Jan 28 2011

Made to Crave - Day 20

Day 20: The Curse of the Skinny Jeans

Based on Chapter 12 of Made to Crave

  

Thought for the Day: Tying our happiness to food, skinny jeans, relationships, or anything else sets us up for failure. But tying our security, joy, and identity to God’s love is an anchor that we can cling to no matter what the circumstances.

  

Once I reached my goal weight, I thought I’d never have a bad day again. I mean really, what could possibly trouble me if I could fit into my skinny jeans? Boy was I wrong.

 

A hurtful email showed up … a disrespectful attitude from one of my kids … a missed appointment … a messy house … a stressful situation at work … an unexpected bill. Here I was just hours after feeling thrilled at finally being able to wear my skinny jeans, falling prey to the same topsy-turvy stuff I used to think wouldn’t bother me if only I were smaller. This is the curse of the skinny jeans. The truth I’ve had to realize is that my body size is not tied to my happy. If I was unhappy when I was larger, I’ll still be unhappy when I get smaller.

 

For years, I tied happiness to my circumstances and hopes for the future. I thought, “I’ll be happy when my father comes back, when I get married, when I have kids, when the economy improves, when I lose those extra pounds.…” But even when some of those things came true, I was still dissatisfied. Surely there was more to me than defining myself by my circumstances.

 

One day I read a list of Bible verses that describe who God says I am, no matter the circumstances in my life, both good and bad. I took that list of Scriptures and started to redefine my identity. It was a stark contrast to the way I defined myself by circumstances or others’ opinions of me. I finally realized that these issues don’t define me. Instead, I could tie my happiness to the reality of who my heavenly Father says I am:

 

 

Lysa, the forgiven child of God. (Romans 3:24)

Lysa, the set-free child of God. (Romans 8:1–2)

Lysa, the accepted child of God. (1 Corinthians 1:2)

Lysa, the holy child of God. (1 Corinthians 1:30)

Lysa, the made-new child of God. (2 Corinthians 5:17)

Lysa, the loved child of God. (Ephesians 1:4)

Lysa, the close child of God. (Ephesians 2:13)

Lysa, the confident child of God. (Ephesians 3:12)

Lysa, the victorious child of God. (Romans 8:37)

 

 

We were made to be set free, holy, new, loved, and confident. Because of this truth, we can’t allow our minds to partake in anything that negates our real identity. Tying our happiness to food, skinny jeans, relationships, or anything else will only set us up for failure. But tying our security, joy, and identity to God’s love is an anchor that we can cling to no matter what the circumstances.

 

 

For more information about Lysa TerKeurst and her book Made to Crave, please visit: www.MadetoCrave.org

Jan 27 2011

Made to Crave - Day 19

Day 19: The Power of “I Can”

Based on Chapter 18 of Made to Crave

  

Thought for the Day: “Everything is permissible, but not everything is beneficial.” (1 Corinthians 10:23, see also 6:12)

 

Reaching my weight loss goal is a precarious place for me. That’s because I find it is a blessing entangled with a curse. The “curse” is the assumption that freedom now means I can return to all those things I’ve given up for the past months. The sacrifices … the missed treats … the deprived taste buds high on salad and low on French fries. I’m tempted to celebrate, live it up, and invite all those foods I’ve missed to a little welcome-home party.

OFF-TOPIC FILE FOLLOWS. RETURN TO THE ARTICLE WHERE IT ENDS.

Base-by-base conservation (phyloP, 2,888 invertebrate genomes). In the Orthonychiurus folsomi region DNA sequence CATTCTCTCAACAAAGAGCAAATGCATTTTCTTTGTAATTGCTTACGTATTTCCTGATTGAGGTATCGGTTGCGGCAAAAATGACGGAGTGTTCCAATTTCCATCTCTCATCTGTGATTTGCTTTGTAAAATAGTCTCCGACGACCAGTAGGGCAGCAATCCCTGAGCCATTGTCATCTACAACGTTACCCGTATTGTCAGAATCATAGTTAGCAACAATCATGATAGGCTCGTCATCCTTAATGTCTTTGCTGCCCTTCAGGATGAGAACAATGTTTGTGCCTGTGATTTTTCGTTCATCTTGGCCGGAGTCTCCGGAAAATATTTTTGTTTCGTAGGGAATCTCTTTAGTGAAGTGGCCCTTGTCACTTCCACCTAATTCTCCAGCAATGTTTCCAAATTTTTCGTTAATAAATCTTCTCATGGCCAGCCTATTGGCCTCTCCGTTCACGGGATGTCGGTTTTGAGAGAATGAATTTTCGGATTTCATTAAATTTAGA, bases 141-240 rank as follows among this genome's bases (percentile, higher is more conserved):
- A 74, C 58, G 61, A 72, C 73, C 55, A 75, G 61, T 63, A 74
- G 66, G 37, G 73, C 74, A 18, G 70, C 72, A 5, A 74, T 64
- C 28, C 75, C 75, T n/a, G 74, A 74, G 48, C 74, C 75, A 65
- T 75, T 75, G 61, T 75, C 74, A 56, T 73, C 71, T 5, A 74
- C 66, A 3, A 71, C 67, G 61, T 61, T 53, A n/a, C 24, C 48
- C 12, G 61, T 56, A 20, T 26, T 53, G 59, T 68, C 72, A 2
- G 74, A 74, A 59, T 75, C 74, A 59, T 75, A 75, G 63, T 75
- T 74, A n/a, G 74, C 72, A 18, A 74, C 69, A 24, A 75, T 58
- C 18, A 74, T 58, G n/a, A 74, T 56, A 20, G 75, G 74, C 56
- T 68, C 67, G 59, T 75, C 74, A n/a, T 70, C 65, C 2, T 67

Yet, I can’t fling open the door to all of those missed foods without welcoming back the excess calories, fat grams, cholesterol, sugars, and addictive additives. Most of these guests fall under the category of junk foods. The interesting thing about these guests is that they send out little signals to our brain begging us to party with them again and again. A welcome-home party becomes an invitation to be roommates again, which spells disaster for what we hoped might be a lifestyle change.

 

A chips-and-chocolate girl like me can find it hard to un-invite certain foods to the party that have been regulars for years. It’s even more difficult to reconcile that they aren’t my friends. Some can be casual acquaintances on a very limited level, but others need to be banished for good. Only you can determine which foods are allowed back, and which are not.

 

One of my favorite Scriptures in this process is 1 Corinthians 6:12: “Everything is permissible, but not everything is beneficial.” I quote it over and over reminding myself that I could have that brownie, or that cheese dip, but they wouldn’t benefit me in any way. That powerful thought has helped to make a healthy choice, rather than wallowing in being deprived of an unhealthy choice.

 

So, lest we start mourning what will be lost, we must celebrate all that’s being gained through this process. “I can” instead of “I can’t” is a powerful little twist for a girl feeling deprived. For example:

 

 

“I can” helps me walk into a dinner party and find the conversation more appealing than the buffet.

 

“I can” helps me stay on the perimeter of the grocery store where the fresher, healthier selections abound and smile that I know this tidbit.

 

“I can” helps me reach for my water bottle and find satisfaction in its refreshment.

 

“I can” helps me look at the McDonald’s menu and order a fruit tray without even giving a thought to the Happy Meals that used to be snacks.

 

“I can” reminds me to look up a restaurant’s nutritional information on the Internet before going out, ensuring wiser choices.

 

 

“I can” reminds me that no food will ever taste as sweet as lasting victory!